and God Talk

God's book talks

I heard a fine sermon Sunday, April 9, 2002, which started by stating that agreement requires two parties. Edwin Newman in his book A Civil Tongue,151 where he argues forcefully for better English, in a rather sarcastic monologue, his chapter "A Fatal Slaying of the Very Worst Kind" satirizes "all this redundancy to which Americans have become addicted.  It is typical of American English that enough is almost never enough.
    ... "The New York Times [said], 'The White House recommended for the Middle East, mutual compromise.' ... As for mutual compromise, there is no other kind. This is true as well of mutual cooperation, which must be mutual if it is to be co. One-sided cooperation has been tried and found wanting, usually falling short by 50 percent.  An example is the Rose Bowl pact ... which remains firm, the Tournament of Roses Association assures us, [because of] 'similar athletic philosophies and mutual cooperation.'
    "Mutual cooperation requires a mutual agreement. ... An announcement from Kensington Palace [said] that '... the Princess Margaret, Countess of Snowdon, and the Earl of Snowdon have mutually agreed to live apart.' Evidently it was a mutual agreement for a mutual separation."

Anyway, since compromises, cooperation, agreements, and separations, are all mutual by definition, it's redundant to call them mutual in our speech, which is essentially the first point of the sermon that an agreement has to have more than one party.

Newman's book tackles other redundancies: "The director of music programming and recording for Muzak said, 'We at Muzak avoid using ... any ... kind of music for the purposes of entertainment.  Ours is functional music, sonorous design to humanize man-made environments.'
    "Muzak does indeed avoid using music for the purposes of entertainment.  On the other hand, a man-made environment is by definition human; you cannot humanize it."152

The author is using sarcasm here to try to help us improve the civility of our language by pointing out questionable constructions.  The feminists also use sarcasm to point out questionable constructions, but theirs is a narrower focus, on issues concerning women.  Sometimes the two overlap.  From Rosalie Maggio, A Dictionary of Bias-Free Usage : "One of the most rewarding side effects of breaking away from traditional, biased language is a dramatic improvement in writing style. By replacing fuzzy, overgeneralized, cliché-ridden words with explicit, active words ... you can express yourself more dynamically, convincingly, and memorably. ... The word manmade, which seems so indispensable to us, doesn't actually say much. Does it mean artificial? hand-made? synthetic? fabricated? machine-made? custom-made? simulated? plastic? imitation? contrived? Communication is--or ought to be--a two-way street.  A speaker who uses man to mean human being while the audience hears it as adult male is an example of communication gone awry."153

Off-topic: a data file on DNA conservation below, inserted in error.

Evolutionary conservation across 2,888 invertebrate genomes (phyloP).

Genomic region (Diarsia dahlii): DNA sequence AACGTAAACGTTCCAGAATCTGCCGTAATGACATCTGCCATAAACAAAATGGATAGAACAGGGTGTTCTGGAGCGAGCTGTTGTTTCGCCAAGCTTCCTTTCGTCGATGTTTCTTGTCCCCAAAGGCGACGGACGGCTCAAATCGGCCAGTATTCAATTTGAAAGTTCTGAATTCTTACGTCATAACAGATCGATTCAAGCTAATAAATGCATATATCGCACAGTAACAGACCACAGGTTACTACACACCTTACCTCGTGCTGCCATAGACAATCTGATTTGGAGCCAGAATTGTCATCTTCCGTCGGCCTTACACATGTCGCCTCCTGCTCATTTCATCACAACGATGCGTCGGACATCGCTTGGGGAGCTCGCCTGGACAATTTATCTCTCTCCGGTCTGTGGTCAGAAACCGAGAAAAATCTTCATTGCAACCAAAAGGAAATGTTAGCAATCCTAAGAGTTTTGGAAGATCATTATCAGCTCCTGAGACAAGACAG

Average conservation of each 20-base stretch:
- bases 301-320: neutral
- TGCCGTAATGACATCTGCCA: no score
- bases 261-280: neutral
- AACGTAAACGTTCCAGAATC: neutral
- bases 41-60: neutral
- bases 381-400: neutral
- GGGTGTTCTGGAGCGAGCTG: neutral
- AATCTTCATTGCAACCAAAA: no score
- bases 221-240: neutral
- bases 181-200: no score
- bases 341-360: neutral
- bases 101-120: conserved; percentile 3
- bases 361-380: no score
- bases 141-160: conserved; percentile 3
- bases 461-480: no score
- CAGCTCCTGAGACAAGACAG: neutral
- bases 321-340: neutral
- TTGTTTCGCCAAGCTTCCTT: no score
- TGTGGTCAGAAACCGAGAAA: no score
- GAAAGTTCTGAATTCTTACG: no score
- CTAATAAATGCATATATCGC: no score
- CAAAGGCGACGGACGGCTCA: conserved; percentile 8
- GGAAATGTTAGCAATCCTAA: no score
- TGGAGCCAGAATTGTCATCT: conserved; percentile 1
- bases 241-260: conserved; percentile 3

I'm sure you can see a contradiction here.  Newman writing on a civil tongue says that to say man-made something's human is being redundant.  Maggio writing in the narrower sphere of bias-free usage tells us that nobody in the audience has a clue that something manmade is human.  Let's sort it out:

    The toughest women in America have begun once more to rant about freedom. You notice it is not 'human freedom' they are discussing.
--Charles McCabe, Tall Girls are Grateful154

    These ladies neither are nor pretend to be making their objection in the interests of the language or of people in general; they object in their own interests only; this they are entitled to do, but still it is lower ground, & general convenience and the needs of the King's English, if these are against them, must be reckoned of more importance than their sectional claims.  Are these against them?  Undoubtedly.
    The truth is perhaps that conscious deliberate [nonsexism] is folly, that the choice or rejection of particular words should depend, not on their [gender inclusiveness] but on considerations of expressiveness, intelligibility, brevity, euphony, or ease of handling.
--H.W. Fowler, A Dictionary of Modern English Usage155

That principle was well understood, but while I was linguistically isolated a contingent of Americans introduced a nonsexist dialect putting sectarian needs ahead of general and linguistic ones.  Nevertheless they do not impose this reversal of standards on English writing before 1980, and presumably on those linguistically isolated from the development of the dialect, and by association a traditional speaking group of like minds including one such as I.

Since this preacher seems to worry about feminists present when preaching to traditional folk, let's take another look at this example: manmade.

    One of the major consequences of the decline in the birthrate has been the emancipation of women from many of the restrictions imposed on them by their sex.  Before the discovery of modern methods of contraception, most married women were destined to spend the prime years of their lives bearing children, nursing them, caring for them when they were sick and dying, rearing them if they survived, doing domestic chores, tending a garden, and often helping in the fields.  It is hardly surprising, therefore, that women seldom played significant roles outside the home or made outstanding contributions to the arts. ...